Last Saturday morning I took advantage of the stellar March weather and jumped on a ferry to Manly, destination: the start of the Manly Scenic Walkway, roughly 10km of tracks that hug the Sydney harbour coast from Manly Cove to the Spit Bridge.
The walk offers up a really rather fabulous overview of Sydney and its spectacular rugged coastline, not to mention tidal pools, harbour vistas, rainforest, secluded beaches, wild heathland, Aboriginal rock engravings, glorious native flora, and some lovely spots for ocean swimming.
For those with a little insider knowledge, a detour to the Crater Cove huts should be firmly on the agenda. It’s a steep scramble down a headland along an unmarked path to the cliffs below, where the first sign of civilisation is a series of steps cut into the sandstone rock, followed by the flat roofs and precariously stacked chimneys of two huts nestled on the clifftop. There are five more huts dotted around the cove, built in the 1930s by fisherman and later occupied by folk with a penchant for self-sufficiency, off-the-grid living, and uninterrupted views across Sydney harbour. These days the huts are cared for by a handful of volunteers who maintain the buildings, flower beds, and drainage systems, but otherwise leave the huts and their contents untouched.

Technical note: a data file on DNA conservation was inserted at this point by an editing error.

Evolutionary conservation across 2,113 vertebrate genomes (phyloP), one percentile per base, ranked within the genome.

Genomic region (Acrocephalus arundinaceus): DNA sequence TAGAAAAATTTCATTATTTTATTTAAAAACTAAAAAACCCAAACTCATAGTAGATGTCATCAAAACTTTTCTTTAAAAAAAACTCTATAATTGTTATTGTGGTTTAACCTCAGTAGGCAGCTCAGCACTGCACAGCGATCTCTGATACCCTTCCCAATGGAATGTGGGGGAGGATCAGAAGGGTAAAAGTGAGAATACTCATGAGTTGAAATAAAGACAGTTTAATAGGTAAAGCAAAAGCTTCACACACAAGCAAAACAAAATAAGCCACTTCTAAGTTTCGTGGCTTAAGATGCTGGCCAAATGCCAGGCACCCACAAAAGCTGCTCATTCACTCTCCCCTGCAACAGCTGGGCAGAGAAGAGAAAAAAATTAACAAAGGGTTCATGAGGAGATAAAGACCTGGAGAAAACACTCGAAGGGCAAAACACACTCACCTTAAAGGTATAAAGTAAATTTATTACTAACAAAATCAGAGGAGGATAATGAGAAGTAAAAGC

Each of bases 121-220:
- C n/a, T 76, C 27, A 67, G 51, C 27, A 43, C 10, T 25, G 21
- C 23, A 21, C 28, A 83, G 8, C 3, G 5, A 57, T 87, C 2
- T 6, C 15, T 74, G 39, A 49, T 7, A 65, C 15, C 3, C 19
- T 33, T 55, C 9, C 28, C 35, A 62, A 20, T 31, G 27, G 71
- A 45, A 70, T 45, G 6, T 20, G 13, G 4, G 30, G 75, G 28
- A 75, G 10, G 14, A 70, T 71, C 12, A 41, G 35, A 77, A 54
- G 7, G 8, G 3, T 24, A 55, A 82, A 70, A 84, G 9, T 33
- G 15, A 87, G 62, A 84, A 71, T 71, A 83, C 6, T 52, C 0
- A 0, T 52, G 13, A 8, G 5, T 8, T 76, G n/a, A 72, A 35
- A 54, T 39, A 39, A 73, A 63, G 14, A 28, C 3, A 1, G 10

But enough gushing, and I shall let the photos do the talking: